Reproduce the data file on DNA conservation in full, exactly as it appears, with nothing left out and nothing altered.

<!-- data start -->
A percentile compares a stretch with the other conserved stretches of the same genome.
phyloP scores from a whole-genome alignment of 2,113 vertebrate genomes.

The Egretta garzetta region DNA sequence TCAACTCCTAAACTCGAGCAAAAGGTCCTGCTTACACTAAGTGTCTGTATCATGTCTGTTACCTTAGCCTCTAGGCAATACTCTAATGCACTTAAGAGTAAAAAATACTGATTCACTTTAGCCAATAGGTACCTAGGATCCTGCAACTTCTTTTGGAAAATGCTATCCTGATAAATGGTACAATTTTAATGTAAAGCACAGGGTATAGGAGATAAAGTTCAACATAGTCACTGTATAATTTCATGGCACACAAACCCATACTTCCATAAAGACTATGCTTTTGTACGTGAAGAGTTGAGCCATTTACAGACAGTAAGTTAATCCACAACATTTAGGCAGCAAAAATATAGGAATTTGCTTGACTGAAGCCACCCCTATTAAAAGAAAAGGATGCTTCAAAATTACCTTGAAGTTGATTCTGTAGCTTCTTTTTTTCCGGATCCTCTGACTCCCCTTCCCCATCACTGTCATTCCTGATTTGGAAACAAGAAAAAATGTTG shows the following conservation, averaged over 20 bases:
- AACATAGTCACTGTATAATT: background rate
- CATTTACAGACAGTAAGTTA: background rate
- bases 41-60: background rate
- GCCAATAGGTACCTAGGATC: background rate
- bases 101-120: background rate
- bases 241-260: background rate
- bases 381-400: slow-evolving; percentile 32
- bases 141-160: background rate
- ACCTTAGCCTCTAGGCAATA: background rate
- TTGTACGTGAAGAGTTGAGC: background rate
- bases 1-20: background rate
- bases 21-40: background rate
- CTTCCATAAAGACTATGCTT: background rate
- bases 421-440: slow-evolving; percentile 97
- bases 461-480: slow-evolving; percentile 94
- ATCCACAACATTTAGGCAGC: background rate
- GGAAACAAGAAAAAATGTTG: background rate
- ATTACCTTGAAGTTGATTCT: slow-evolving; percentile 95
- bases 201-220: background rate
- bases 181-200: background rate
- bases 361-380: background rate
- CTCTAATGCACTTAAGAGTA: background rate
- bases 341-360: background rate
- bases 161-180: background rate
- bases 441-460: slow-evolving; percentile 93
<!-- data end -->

A percentile compares a stretch with the other conserved stretches of the same genome.
phyloP scores from a whole-genome alignment of 2,113 vertebrate genomes.

The Egretta garzetta region DNA sequence TCAACTCCTAAACTCGAGCAAAAGGTCCTGCTTACACTAAGTGTCTGTATCATGTCTGTTACCTTAGCCTCTAGGCAATACTCTAATGCACTTAAGAGTAAAAAATACTGATTCACTTTAGCCAATAGGTACCTAGGATCCTGCAACTTCTTTTGGAAAATGCTATCCTGATAAATGGTACAATTTTAATGTAAAGCACAGGGTATAGGAGATAAAGTTCAACATAGTCACTGTATAATTTCATGGCACACAAACCCATACTTCCATAAAGACTATGCTTTTGTACGTGAAGAGTTGAGCCATTTACAGACAGTAAGTTAATCCACAACATTTAGGCAGCAAAAATATAGGAATTTGCTTGACTGAAGCCACCCCTATTAAAAGAAAAGGATGCTTCAAAATTACCTTGAAGTTGATTCTGTAGCTTCTTTTTTTCCGGATCCTCTGACTCCCCTTCCCCATCACTGTCATTCCTGATTTGGAAACAAGAAAAAATGTTG shows the following conservation, averaged over 20 bases:
- AACATAGTCACTGTATAATT: background rate
- CATTTACAGACAGTAAGTTA: background rate
- bases 41-60: background rate
- GCCAATAGGTACCTAGGATC: background rate
- bases 101-120: background rate
- bases 241-260: background rate
- bases 381-400: slow-evolving; percentile 32
- bases 141-160: background rate
- ACCTTAGCCTCTAGGCAATA: background rate
- TTGTACGTGAAGAGTTGAGC: background rate
- bases 1-20: background rate
- bases 21-40: background rate
- CTTCCATAAAGACTATGCTT: background rate
- bases 421-440: slow-evolving; percentile 97
- bases 461-480: slow-evolving; percentile 94
- ATCCACAACATTTAGGCAGC: background rate
- GGAAACAAGAAAAAATGTTG: background rate
- ATTACCTTGAAGTTGATTCT: slow-evolving; percentile 95
- bases 201-220: background rate
- bases 181-200: background rate
- bases 361-380: background rate
- CTCTAATGCACTTAAGAGTA: background rate
- bases 341-360: background rate
- bases 161-180: background rate
- bases 441-460: slow-evolving; percentile 93